Racing Stocks & Assets – Comparison Charts
One of my favorite tools is a chart showing the price action of several stocks, bonds, funds, indexes,( investments of all sorts. ) I use several different time frames for these comparisons. These comparisons are something I like to call “racing stocks” (where “racing” is a verb). I explain how to pick things to race in the next few paragraphs, or you can jump directly to the races.
But what to put into the race? I have some “standards”, things like indexes, but I also like to look at a list of “what moved” recently for ideas. If something was down hard for 3 months or a year, then went up this week, it is likely at a bottom of some sort. Things up over a year, but not up this week or month may be getting a bit “long in the tooth” and are worth assessing for an exit.
The following 2 tools are great for finding ideas and trends to “race”; but are missing a bit of what the race gives you. The concept of racing stocks and ETFs came about from my frustration with some of the limitations of these tools, though, so they don’t replace the race, they just give you the starting line.
Which frustrations? Lack of time flexibility. No display of relative volatility and “history in context” that a historical line chart gives you. No visibility of patterns, like a drop every options expiration 3rd Friday. Hard to compare a set of specific things in one go, especially ETFs vs stocks vs indexes. Basically, they hide a bit too much information: but that makes them great for a quick “discovery” peek without a lot of brain overload.
We can look at what moved the most in the last week or month, and compare that with what went down (and with the leading index like SPY or QQQQ) to look for investable or tradable patterns. This is a place to look for ideas, see what happened that you didn’t notice, and see what idea beat the one you had last week or month. So look at the wining sectors, and “click through” them to see the stocks inside; and make your own racing chart!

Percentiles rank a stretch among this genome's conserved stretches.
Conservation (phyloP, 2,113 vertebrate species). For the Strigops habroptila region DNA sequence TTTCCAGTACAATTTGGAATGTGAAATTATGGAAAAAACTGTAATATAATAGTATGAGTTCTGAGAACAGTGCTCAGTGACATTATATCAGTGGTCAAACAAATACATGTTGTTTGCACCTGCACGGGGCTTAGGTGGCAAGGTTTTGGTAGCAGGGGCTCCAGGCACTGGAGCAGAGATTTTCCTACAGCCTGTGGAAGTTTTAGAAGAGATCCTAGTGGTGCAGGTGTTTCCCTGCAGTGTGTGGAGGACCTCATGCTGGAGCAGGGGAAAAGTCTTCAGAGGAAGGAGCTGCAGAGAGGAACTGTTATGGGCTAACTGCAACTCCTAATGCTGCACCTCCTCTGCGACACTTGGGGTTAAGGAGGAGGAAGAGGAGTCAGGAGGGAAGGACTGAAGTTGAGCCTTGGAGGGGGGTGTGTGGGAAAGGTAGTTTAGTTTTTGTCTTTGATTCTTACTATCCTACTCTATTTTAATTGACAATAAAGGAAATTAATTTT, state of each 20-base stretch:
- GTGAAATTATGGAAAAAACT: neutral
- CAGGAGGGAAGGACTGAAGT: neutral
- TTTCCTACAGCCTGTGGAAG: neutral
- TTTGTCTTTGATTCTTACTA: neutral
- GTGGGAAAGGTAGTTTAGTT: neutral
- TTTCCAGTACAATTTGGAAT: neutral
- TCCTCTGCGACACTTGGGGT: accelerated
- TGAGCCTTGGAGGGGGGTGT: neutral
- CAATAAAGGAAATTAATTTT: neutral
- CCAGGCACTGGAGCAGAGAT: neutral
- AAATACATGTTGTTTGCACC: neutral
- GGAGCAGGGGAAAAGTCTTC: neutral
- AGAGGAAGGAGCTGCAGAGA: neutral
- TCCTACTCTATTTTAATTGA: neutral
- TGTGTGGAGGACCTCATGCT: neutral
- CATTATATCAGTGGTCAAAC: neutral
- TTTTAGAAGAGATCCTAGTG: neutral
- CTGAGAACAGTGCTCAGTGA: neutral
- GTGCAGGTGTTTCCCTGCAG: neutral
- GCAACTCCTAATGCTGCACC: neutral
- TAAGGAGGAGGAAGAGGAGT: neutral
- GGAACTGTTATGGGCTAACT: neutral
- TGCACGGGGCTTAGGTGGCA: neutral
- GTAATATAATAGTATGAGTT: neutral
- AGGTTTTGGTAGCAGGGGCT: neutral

So what sectors went up most and least this week? How about this month? The last 3 months (the quarter). It’s worth it to make a chart ‘racing’ both winners and losers. Winners may be candidates for a momentum trade while losers are worth looking for either shorting opportunities or bottom fishing candidates (those who have hit a hard bottom and look like they may be very oversold, looking to bounce up.)
Longer Trends in Direction – Alpha
Another way to look at it comes from barchart.com who calculate “Alpha” which is the tendency for a stock to move up. (“Beta” is the strength of movement compared to the whole market both up and down – so Alpha is the positive bias and Beta is “how bouncy”.)
At market inflections off a bottom you want to look for what is moving up a lot recently. As something has been an alpha leader for a while, it will start to fade. So something with a very high alpha is moving up, but you need to look at the chart and indicators to make sure you do not buy into the bitter end of a run just as it runs out. I find that their alpha calculation is a bit too slow for catching market turns, especially in “fast markets” like crashes and deep inflections. It works well in established slower trends (like the 6 to 7 years between tops and bottoms).
For this reason, you want to look at absolute alpha, but also what stocks have had the most change of alpha in the last month. That is where you find things closer to the start of their run. Click on the name of a sector to get the sorted list of stocks in that sector ranked by rate of movement.